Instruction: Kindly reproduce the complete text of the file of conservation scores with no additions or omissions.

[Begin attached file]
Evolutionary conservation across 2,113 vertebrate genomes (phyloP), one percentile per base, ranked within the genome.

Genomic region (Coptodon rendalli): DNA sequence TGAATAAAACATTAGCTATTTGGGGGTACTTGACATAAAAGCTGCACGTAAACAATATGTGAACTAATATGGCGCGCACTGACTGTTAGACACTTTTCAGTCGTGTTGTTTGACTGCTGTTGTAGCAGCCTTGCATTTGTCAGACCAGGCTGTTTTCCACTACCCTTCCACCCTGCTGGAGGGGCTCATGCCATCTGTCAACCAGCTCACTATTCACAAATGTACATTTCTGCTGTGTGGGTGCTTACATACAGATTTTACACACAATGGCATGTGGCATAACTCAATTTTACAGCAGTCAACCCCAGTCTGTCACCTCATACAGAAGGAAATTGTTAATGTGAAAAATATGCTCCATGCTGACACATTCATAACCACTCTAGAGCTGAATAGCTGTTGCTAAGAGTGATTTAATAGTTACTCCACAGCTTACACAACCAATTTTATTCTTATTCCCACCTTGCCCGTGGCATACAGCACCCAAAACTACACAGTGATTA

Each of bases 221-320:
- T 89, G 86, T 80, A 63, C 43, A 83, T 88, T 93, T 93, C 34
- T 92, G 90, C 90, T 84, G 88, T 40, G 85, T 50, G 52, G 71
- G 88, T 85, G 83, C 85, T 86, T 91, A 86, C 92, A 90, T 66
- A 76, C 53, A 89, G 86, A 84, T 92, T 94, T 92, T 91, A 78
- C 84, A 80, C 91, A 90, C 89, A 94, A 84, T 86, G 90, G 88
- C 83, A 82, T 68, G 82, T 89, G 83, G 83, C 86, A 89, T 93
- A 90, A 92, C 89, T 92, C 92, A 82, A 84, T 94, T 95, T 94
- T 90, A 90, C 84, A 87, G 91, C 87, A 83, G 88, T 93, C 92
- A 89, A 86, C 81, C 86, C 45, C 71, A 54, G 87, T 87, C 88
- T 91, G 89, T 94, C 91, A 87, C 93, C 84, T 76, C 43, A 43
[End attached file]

Evolutionary conservation across 2,113 vertebrate genomes (phyloP), one percentile per base, ranked within the genome.

Genomic region (Coptodon rendalli): DNA sequence TGAATAAAACATTAGCTATTTGGGGGTACTTGACATAAAAGCTGCACGTAAACAATATGTGAACTAATATGGCGCGCACTGACTGTTAGACACTTTTCAGTCGTGTTGTTTGACTGCTGTTGTAGCAGCCTTGCATTTGTCAGACCAGGCTGTTTTCCACTACCCTTCCACCCTGCTGGAGGGGCTCATGCCATCTGTCAACCAGCTCACTATTCACAAATGTACATTTCTGCTGTGTGGGTGCTTACATACAGATTTTACACACAATGGCATGTGGCATAACTCAATTTTACAGCAGTCAACCCCAGTCTGTCACCTCATACAGAAGGAAATTGTTAATGTGAAAAATATGCTCCATGCTGACACATTCATAACCACTCTAGAGCTGAATAGCTGTTGCTAAGAGTGATTTAATAGTTACTCCACAGCTTACACAACCAATTTTATTCTTATTCCCACCTTGCCCGTGGCATACAGCACCCAAAACTACACAGTGATTA

Each of bases 221-320:
- T 89, G 86, T 80, A 63, C 43, A 83, T 88, T 93, T 93, C 34
- T 92, G 90, C 90, T 84, G 88, T 40, G 85, T 50, G 52, G 71
- G 88, T 85, G 83, C 85, T 86, T 91, A 86, C 92, A 90, T 66
- A 76, C 53, A 89, G 86, A 84, T 92, T 94, T 92, T 91, A 78
- C 84, A 80, C 91, A 90, C 89, A 94, A 84, T 86, G 90, G 88
- C 83, A 82, T 68, G 82, T 89, G 83, G 83, C 86, A 89, T 93
- A 90, A 92, C 89, T 92, C 92, A 82, A 84, T 94, T 95, T 94
- T 90, A 90, C 84, A 87, G 91, C 87, A 83, G 88, T 93, C 92
- A 89, A 86, C 81, C 86, C 45, C 71, A 54, G 87, T 87, C 88
- T 91, G 89, T 94, C 91, A 87, C 93, C 84, T 76, C 43, A 43